This lens was another rescue puppy from a thrift shop. I’ll be honest that few zoom lenses, particularly vintage zooms, have impressed me. I have owned quite a few, and most have been re-homed through KEH or the big auction site. A couple of Minoltas and a Sigma have stayed in the family, but they are exceptions rather than the rule. My first experience with a vintage Nikon zoom was less than stellar. It was the old 43-86mm f3.5 that was heralded as Nikon’s worst lens ever made. I kept it just long enough to take a few photos with it. Hopefully it went to somebody who appreciates flare, distortion and soft focus more than I do.
When this 35-105mm presented itself to me, I couldn’t pass it up due to the price. Marked at $15 and discounted to $10, I figured the Nikon L37c filter alone was worth that. I didn’t get my hopes up, but as it turns out, this lens actually performs quite well on both film and digital cameras.
Constructed in typical Nikkor manner, it is a robust, smooth-functioning lens. Fit and finish is also typical high-quality Nikkor. One will notice that it is much smaller than today’s comparable zoom lenses, primarily because of the lack of autofocus and VR mechanisms. It is simply mechanical, metal and glass. One wide ring serves as both zoom and focus, allowing the photographer to keep his or her hand in the same place to use both functions.
At first look I was a bit disappointed that the minimum focus distance was 1.4m, or 4ft 7in. While fiddling around with it I noticed a black ring just forward of the chrome ring at the rear of the lens. On that black ring is a button, an arrow and the letter ”M”. Not a lot of information there. The arrow points to the button as if to say, “Press here”. So I did. The button unlocks the ring, allowing it to be turned until the “M” lines up with the aperture index mark. There is a macro function! I could have read the manual first, but that would have robbed me of the thrill of discovery. With the ring fully turned, a 1:4 macro ratio is achievable, with a minimum focal distance of 27cm or 11in. At that setting, focusing is done with the push/pull movement of the zoom ring. At the reproduction ratio of 1:4, I’m not going to be making glamour headshots of fruit flies, but it is enough to fill the frame with something the size of a cell phone.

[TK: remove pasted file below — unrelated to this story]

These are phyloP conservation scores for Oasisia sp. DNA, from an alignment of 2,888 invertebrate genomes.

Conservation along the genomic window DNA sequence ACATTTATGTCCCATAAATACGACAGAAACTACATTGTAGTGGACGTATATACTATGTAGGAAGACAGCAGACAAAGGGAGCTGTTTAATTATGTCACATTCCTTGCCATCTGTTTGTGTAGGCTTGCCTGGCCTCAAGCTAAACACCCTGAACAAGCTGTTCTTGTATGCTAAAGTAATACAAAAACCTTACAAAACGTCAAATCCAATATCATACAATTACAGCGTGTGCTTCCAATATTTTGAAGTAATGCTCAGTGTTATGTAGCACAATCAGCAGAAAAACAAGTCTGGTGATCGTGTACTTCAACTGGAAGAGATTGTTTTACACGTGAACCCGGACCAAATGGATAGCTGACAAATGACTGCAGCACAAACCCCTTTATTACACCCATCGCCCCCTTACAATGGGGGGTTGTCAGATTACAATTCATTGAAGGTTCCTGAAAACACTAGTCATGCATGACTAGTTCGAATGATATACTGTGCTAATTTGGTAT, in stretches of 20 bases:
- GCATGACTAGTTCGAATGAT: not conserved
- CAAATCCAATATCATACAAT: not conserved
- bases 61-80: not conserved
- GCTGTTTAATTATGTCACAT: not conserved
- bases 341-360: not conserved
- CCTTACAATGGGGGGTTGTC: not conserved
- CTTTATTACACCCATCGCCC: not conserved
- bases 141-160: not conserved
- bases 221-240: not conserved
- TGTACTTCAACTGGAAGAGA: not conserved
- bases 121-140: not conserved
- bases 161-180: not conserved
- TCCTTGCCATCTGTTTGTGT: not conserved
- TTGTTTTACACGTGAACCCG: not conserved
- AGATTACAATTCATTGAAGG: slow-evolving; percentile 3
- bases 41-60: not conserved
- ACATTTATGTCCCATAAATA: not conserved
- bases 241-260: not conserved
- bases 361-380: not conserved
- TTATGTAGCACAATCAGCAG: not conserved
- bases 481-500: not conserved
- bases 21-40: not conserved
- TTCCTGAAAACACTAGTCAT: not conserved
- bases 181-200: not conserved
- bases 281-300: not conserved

This lens didn’t seem to get wide acclaim from professionals of that time. This was the first Nikkor lens to have a variable maximum aperture, and some may have had an issue with that. At the wide angle view, the widest aperture is 3.5. This darkens a bit as the lens is zoomed out towards the telephoto range, and at 105mm the functional maximum aperture is 4.5. Today, that system is typical of kit lenses and consumer-grade zooms, and is in no way considered a flaw. It was certainly a compromise, however. Yes, a professional probably had a 35mm f2, a 50mm f1.4, and a 105mm f2.5 in the bag, but at the cost of more weight and less convenience.
Optically, it is constructed with sixteen elements in twelve groups. I usually prefer smaller element-count lenses, specifically primes lenses, for reasons I cannot really articulate. That said, this appears to be optically well-corrected with NIC coatings on all the glass-to-air surfaces. This was designed to reduce flare and render colors naturally, and seems to have succeeded in doing so.
My user experience with this lens so far has been very positive. It creates a natural, straightforward image with little to no corrections required, other than for artistic effect. Wide open at 35mm there is a little vignetting and softness in the corners. Its softness is slightly more pronounced on the left side of the image, signaling possible decentering. That disappears entirely as one stops down or zooms out, and doesn’t cause me any heartburn. I rarely shoot wide-angle photos of flat-field subjects at maximum aperture, so there is little opportunity for it to present a problem.
Is it the perfect zoom lens? Of course not. Optically it is likely inferior to modern lenses with computer-designed aspherical elements and electronic controls. It is not a $1500 f2.8 super-zoom, and shouldn’t be compared to one. This lens is a useful, efficient tool for covering moderately wide to medium telephoto focal lengths. It will allow a photographer to faithfully reproduce a scene within its physical limitations, and without distracting aberrations or flaws. In short, it does exactly what it was intended to do. What more can I ask of a legacy lens?
Specifications as follows:
Designation: Zoom-Nikkor 35-105mm f3.5-4.5 Ai-s
Mount: Nikon F mount with AI-s coupling
Optical formula: 16 elements in 12 groups, coated
Aperture: 6 blades, hexagonal
Aperture range: f3.5 to f22 (actual value f4.5-f22 at 105mm), full stops
Minimum focal distance: 1.4m/4ft 7in (Macro setting: 27cm/11in)
Filter diameter: 52mm